Friday, April 18, 2014

Church Mountain and Sanford Pasture Landslides

LiDAR imagery does not extend all the way up to Glacier, Washington. As noted in my last post, the Church Mountain Landslide fills the valley floor of the North Fork Nooksack River near Glacier.
DEM (digital elevation model) of Church Mountain Landslide
Summit of Church Mountain is on the upper left
Lumpy area in lower center filling the valley is the thicker part of the slide deposit
The slide deposit extends nearly all the way to the left edge of the image
Note the change in image sharpness with LiDAR DEM on the left half

The Church Mountain slide is absolutely huge. Not to take anything away from the Church Mountain landslide, but the petty side of me has to point out that the Church Mountain landslide is not the largest landslide in the United States or even Washington State. The Sanford Pasture Landslide west of Naches, Washington is substantially larger. A very small secondary portion of this landslide collapsed a few years ago and blocked the Naches River. 
DEM of Sanford Pasture Landslide west of Naches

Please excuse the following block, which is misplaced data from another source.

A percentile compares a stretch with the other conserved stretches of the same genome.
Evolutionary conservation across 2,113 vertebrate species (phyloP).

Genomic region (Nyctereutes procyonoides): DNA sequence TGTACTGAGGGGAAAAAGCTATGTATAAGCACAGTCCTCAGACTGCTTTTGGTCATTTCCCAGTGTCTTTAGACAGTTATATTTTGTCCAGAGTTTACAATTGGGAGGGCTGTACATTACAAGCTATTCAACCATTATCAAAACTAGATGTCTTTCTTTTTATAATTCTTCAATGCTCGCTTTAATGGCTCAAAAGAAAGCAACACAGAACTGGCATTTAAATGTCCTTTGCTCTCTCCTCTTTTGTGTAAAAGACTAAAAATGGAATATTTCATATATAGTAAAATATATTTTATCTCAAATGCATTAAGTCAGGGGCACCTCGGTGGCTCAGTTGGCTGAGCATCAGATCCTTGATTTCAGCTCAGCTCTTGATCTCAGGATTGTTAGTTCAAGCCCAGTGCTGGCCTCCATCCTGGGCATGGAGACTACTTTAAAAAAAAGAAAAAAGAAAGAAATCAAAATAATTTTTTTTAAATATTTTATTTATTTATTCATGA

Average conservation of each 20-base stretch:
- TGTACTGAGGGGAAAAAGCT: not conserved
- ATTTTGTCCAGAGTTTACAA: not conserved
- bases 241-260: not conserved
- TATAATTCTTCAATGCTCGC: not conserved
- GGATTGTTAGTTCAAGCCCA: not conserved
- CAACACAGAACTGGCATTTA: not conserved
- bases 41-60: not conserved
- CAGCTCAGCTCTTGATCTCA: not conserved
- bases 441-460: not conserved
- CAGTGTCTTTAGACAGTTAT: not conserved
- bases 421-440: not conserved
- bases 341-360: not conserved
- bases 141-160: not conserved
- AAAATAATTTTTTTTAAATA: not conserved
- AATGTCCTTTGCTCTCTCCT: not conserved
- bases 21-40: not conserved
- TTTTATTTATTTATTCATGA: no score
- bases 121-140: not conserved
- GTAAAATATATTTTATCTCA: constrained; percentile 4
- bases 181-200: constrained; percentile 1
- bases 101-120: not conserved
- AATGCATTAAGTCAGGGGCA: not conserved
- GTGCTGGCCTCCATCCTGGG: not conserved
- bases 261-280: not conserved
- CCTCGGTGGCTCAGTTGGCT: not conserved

USGS topo map of Sanford Landslide

Aerial of Landslide

A final note: Sanford is not the Washington State champion; there is an even a bigger landslide south of Wenatchee.


Doug McKeever said...

Dan: Very interesting! Are there estimates of volumes of either the Sanford Pasture landslide, or for the even larger one you mention south of Wenatchee? Not wanting to minimize either of those,but talking in superlatives, how about the volume of the Mt. St. Helens debris avalanche of May 18, 1980, recognized as the largest historic landslide on Earth with a volume of 0.67 cubic miles! Then there is Heart Mountain in Wyoming with an original volume estimated at an unimaginably large 3250 cubic miles. If this is truly a slide block, and not a thrust, it compares with the largest identified submarine landslides such as the Storegga submarine slide off Norway (840 cubic miles)or the Agulhas submarineslide off South Africa
(4800 cubic miles, the largest volume mass movement event known on Earth). References are given from sources on Wikipedia articles.

Dan McShane said...

I have not been able to find a good volume estimate but I came up with approximately 0.5 cubic miles for Sanford Pasture. I assumed 5 miles long, .2 miles deep (1,000 feet) and 0.5 miles wide. I have to do some research on the reported #1 landslide near Rock Reach on the Columbia - it might be bigger than St Helens.